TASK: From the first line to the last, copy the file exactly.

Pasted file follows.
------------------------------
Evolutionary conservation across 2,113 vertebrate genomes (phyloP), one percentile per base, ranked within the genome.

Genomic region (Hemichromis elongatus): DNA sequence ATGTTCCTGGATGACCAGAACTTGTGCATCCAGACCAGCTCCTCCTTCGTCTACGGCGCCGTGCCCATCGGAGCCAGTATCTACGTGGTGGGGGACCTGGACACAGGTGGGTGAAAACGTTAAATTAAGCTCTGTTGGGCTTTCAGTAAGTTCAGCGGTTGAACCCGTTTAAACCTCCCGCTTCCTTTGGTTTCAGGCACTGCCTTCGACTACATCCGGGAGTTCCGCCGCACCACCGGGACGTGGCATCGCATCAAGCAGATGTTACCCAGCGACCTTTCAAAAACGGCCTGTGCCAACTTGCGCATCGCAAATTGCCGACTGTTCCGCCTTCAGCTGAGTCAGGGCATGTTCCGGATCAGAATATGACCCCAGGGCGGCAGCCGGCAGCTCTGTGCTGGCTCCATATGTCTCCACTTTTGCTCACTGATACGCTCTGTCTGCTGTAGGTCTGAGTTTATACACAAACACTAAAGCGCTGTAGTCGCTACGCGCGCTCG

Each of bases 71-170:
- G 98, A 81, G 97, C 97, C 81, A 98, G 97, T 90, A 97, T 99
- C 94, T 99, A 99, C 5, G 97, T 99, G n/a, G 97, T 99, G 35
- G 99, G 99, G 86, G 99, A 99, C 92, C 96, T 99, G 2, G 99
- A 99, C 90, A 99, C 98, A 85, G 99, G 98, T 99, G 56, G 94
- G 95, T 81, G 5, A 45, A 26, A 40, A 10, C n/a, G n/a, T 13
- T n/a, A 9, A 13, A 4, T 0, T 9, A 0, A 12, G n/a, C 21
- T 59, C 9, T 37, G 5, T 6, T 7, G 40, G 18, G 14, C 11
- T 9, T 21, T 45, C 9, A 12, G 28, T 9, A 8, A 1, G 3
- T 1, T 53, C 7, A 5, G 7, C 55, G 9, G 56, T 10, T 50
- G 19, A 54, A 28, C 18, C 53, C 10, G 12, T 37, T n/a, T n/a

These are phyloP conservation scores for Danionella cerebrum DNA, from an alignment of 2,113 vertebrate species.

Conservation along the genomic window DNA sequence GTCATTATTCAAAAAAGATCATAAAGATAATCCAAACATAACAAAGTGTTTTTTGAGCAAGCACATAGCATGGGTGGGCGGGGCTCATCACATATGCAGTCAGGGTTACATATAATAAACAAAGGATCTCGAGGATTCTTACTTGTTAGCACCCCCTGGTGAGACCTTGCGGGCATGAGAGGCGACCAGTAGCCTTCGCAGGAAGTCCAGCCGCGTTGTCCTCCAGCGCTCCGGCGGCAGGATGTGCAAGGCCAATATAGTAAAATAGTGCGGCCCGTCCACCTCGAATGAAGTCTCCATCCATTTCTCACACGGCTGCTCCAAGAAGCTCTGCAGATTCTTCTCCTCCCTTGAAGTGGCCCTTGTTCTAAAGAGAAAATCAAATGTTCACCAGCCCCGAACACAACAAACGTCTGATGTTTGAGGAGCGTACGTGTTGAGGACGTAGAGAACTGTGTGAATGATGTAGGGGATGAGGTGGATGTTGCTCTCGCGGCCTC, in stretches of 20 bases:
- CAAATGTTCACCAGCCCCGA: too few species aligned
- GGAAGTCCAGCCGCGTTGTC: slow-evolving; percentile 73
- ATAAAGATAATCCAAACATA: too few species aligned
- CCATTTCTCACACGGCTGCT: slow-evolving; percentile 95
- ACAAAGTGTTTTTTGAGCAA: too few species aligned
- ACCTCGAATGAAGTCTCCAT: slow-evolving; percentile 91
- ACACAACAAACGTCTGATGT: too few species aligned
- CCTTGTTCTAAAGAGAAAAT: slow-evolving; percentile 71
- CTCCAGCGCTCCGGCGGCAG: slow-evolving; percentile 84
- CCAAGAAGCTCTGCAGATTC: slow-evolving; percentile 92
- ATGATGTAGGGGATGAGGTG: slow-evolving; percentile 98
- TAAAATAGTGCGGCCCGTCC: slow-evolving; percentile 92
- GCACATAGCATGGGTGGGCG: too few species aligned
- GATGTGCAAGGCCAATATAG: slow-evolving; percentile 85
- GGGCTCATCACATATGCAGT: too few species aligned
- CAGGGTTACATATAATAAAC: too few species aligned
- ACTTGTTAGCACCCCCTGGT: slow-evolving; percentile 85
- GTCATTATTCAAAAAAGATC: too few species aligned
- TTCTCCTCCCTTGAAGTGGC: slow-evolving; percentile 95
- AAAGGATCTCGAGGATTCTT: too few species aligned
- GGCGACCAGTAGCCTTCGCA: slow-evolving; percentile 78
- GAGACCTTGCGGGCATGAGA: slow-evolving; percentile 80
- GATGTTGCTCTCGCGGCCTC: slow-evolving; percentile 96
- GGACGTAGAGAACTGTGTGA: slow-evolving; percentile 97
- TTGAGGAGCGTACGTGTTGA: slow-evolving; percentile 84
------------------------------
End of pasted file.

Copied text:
Evolutionary conservation across 2,113 vertebrate genomes (phyloP), one percentile per base, ranked within the genome.

Genomic region (Hemichromis elongatus): DNA sequence ATGTTCCTGGATGACCAGAACTTGTGCATCCAGACCAGCTCCTCCTTCGTCTACGGCGCCGTGCCCATCGGAGCCAGTATCTACGTGGTGGGGGACCTGGACACAGGTGGGTGAAAACGTTAAATTAAGCTCTGTTGGGCTTTCAGTAAGTTCAGCGGTTGAACCCGTTTAAACCTCCCGCTTCCTTTGGTTTCAGGCACTGCCTTCGACTACATCCGGGAGTTCCGCCGCACCACCGGGACGTGGCATCGCATCAAGCAGATGTTACCCAGCGACCTTTCAAAAACGGCCTGTGCCAACTTGCGCATCGCAAATTGCCGACTGTTCCGCCTTCAGCTGAGTCAGGGCATGTTCCGGATCAGAATATGACCCCAGGGCGGCAGCCGGCAGCTCTGTGCTGGCTCCATATGTCTCCACTTTTGCTCACTGATACGCTCTGTCTGCTGTAGGTCTGAGTTTATACACAAACACTAAAGCGCTGTAGTCGCTACGCGCGCTCG

Each of bases 71-170:
- G 98, A 81, G 97, C 97, C 81, A 98, G 97, T 90, A 97, T 99
- C 94, T 99, A 99, C 5, G 97, T 99, G n/a, G 97, T 99, G 35
- G 99, G 99, G 86, G 99, A 99, C 92, C 96, T 99, G 2, G 99
- A 99, C 90, A 99, C 98, A 85, G 99, G 98, T 99, G 56, G 94
- G 95, T 81, G 5, A 45, A 26, A 40, A 10, C n/a, G n/a, T 13
- T n/a, A 9, A 13, A 4, T 0, T 9, A 0, A 12, G n/a, C 21
- T 59, C 9, T 37, G 5, T 6, T 7, G 40, G 18, G 14, C 11
- T 9, T 21, T 45, C 9, A 12, G 28, T 9, A 8, A 1, G 3
- T 1, T 53, C 7, A 5, G 7, C 55, G 9, G 56, T 10, T 50
- G 19, A 54, A 28, C 18, C 53, C 10, G 12, T 37, T n/a, T n/a

These are phyloP conservation scores for Danionella cerebrum DNA, from an alignment of 2,113 vertebrate species.

Conservation along the genomic window DNA sequence GTCATTATTCAAAAAAGATCATAAAGATAATCCAAACATAACAAAGTGTTTTTTGAGCAAGCACATAGCATGGGTGGGCGGGGCTCATCACATATGCAGTCAGGGTTACATATAATAAACAAAGGATCTCGAGGATTCTTACTTGTTAGCACCCCCTGGTGAGACCTTGCGGGCATGAGAGGCGACCAGTAGCCTTCGCAGGAAGTCCAGCCGCGTTGTCCTCCAGCGCTCCGGCGGCAGGATGTGCAAGGCCAATATAGTAAAATAGTGCGGCCCGTCCACCTCGAATGAAGTCTCCATCCATTTCTCACACGGCTGCTCCAAGAAGCTCTGCAGATTCTTCTCCTCCCTTGAAGTGGCCCTTGTTCTAAAGAGAAAATCAAATGTTCACCAGCCCCGAACACAACAAACGTCTGATGTTTGAGGAGCGTACGTGTTGAGGACGTAGAGAACTGTGTGAATGATGTAGGGGATGAGGTGGATGTTGCTCTCGCGGCCTC, in stretches of 20 bases:
- CAAATGTTCACCAGCCCCGA: too few species aligned
- GGAAGTCCAGCCGCGTTGTC: slow-evolving; percentile 73
- ATAAAGATAATCCAAACATA: too few species aligned
- CCATTTCTCACACGGCTGCT: slow-evolving; percentile 95
- ACAAAGTGTTTTTTGAGCAA: too few species aligned
- ACCTCGAATGAAGTCTCCAT: slow-evolving; percentile 91
- ACACAACAAACGTCTGATGT: too few species aligned
- CCTTGTTCTAAAGAGAAAAT: slow-evolving; percentile 71
- CTCCAGCGCTCCGGCGGCAG: slow-evolving; percentile 84
- CCAAGAAGCTCTGCAGATTC: slow-evolving; percentile 92
- ATGATGTAGGGGATGAGGTG: slow-evolving; percentile 98
- TAAAATAGTGCGGCCCGTCC: slow-evolving; percentile 92
- GCACATAGCATGGGTGGGCG: too few species aligned
- GATGTGCAAGGCCAATATAG: slow-evolving; percentile 85
- GGGCTCATCACATATGCAGT: too few species aligned
- CAGGGTTACATATAATAAAC: too few species aligned
- ACTTGTTAGCACCCCCTGGT: slow-evolving; percentile 85
- GTCATTATTCAAAAAAGATC: too few species aligned
- TTCTCCTCCCTTGAAGTGGC: slow-evolving; percentile 95
- AAAGGATCTCGAGGATTCTT: too few species aligned
- GGCGACCAGTAGCCTTCGCA: slow-evolving; percentile 78
- GAGACCTTGCGGGCATGAGA: slow-evolving; percentile 80
- GATGTTGCTCTCGCGGCCTC: slow-evolving; percentile 96
- GGACGTAGAGAACTGTGTGA: slow-evolving; percentile 97
- TTGAGGAGCGTACGTGTTGA: slow-evolving; percentile 84